Liquefied natural gas (LNG) imports have fallen over the past four years because higher prices in Europe and Asia are more attractive to sellers than the relatively low prices in the United States. This month's STEO revises the forecast for 2015 LNG net imports to reflect Cheniere Energy's Sabine Pass export terminal beginning service in 2015. EIA now expects the United States will be a net exporter of LNG in 2015. LNG exports are still a very small part of the total picture, however, and overall the United States will remain a net importer of natural gas because of pipeline imports from Canada.

Natural Gas Inventories

Natural gas working inventories totaled 2,709 Bcf as of August 29, which was 471 Bcf lower than the same time last year and 495 Bcf lower than the previous five-year (2009-13) average. The injection season began somewhat slowly in April, but has continued at a strong pace, with injections averaging above the five-year average throughout most of the injection season. EIA expects working gas stocks will reach 3,477 Bcf at the end of October, 339 Bcf lower than at the same time last year.

Natural Gas Prices

Natural gas prices fell from $4.05/MMBtu in July to $3.91/MMBtu in August as storage injections continue to outpace historical norms. EIA expects spot prices will remain below $4/MMBtu through October, before rising with winter heating demand. Projected Henry Hub natural gas prices average $4.46/MMBtu in 2014 and $3.87/MMBtu in 2015.

Natural gas futures prices for December 2014 delivery (for the five-day period ending September 4) averaged $4.07/MMBtu. Current options and futures prices imply that market participants place the lower and upper bounds for the 95% confidence interval for December 2014 contracts at $3.09/MMBtu and $5.35/MMBtu, respectively. At this time last year, the natural gas futures contract for December 2013 averaged $3.87/MMBtu and the corresponding lower and upper limits of the 95% confidence interval were $2.98/MMBtu and $5.04/MMBtu.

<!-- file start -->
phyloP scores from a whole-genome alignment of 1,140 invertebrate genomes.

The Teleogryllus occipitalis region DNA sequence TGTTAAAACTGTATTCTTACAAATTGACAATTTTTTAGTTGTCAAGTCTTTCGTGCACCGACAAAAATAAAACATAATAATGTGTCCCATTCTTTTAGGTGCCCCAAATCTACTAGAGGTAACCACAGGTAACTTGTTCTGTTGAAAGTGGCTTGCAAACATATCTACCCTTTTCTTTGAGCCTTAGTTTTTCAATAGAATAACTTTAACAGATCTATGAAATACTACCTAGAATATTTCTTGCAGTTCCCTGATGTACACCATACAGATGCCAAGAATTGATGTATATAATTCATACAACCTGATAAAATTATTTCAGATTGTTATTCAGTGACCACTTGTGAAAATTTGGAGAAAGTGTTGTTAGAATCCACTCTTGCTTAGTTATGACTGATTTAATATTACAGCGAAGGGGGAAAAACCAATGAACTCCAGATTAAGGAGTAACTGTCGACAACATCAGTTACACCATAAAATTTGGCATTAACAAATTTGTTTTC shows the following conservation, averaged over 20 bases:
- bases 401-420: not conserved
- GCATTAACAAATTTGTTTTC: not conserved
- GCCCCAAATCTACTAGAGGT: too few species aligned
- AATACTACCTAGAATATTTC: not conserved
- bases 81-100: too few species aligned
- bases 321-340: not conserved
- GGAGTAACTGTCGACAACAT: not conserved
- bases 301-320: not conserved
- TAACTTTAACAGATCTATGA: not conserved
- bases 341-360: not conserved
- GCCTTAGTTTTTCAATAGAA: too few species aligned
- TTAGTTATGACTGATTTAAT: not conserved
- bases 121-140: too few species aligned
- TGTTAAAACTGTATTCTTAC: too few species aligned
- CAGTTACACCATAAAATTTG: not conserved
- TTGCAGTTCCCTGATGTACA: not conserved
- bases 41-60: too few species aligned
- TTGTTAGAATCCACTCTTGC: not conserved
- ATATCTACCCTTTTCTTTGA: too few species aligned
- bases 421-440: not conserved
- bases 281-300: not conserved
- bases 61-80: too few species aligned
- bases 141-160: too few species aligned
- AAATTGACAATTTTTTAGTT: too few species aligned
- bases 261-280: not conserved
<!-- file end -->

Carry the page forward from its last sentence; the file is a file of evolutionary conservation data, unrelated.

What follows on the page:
U.S. Natural Gas Summary
  2012 2013 2014 2015
Prices (dollars per thousand cubic feet)
Henry Hub Spot 2.83 3.84 4.59 3.99
Residential Sector 10.69 10.31 11.09 11.18
Commercial Sector 8.09 8.12 9.00 9.05
Industrial Sector 3.88 4.66 5.46 4.96
Supply (billion cubic feet per day)
Marketed Production 69.15 70.18 73.93 75.47
Dry Gas Production 65.73 66.53 69.76 71.15
Pipeline Imports 8.10 7.63 7.47 7.36
LNG Imports 0.48 0.27 0.18 -0.08
Consumption (billion cubic feet per day)
Residential Sector 11.34 13.54 13.87 12.86
Commercial Sector 7.91 9.02 9.37 8.73
Industrial Sector 19.74 20.44 21.27 22.14
Electric Power Sector 24.89 22.34 21.88 22.76
Total Consumption 69.76 71.34 72.62 72.79
Primary Assumptions (percent change from previous year)
Heating Degree Days -12.6 18.5 1.0 -6.4
Cooling Degree Days 1.7 -12.7 1.6 2.8
Commercial Employment 2.2 2.2 2.1 2.0
Natural-gas-weighted Industrial Production 2.2 1.8 2.0 3.3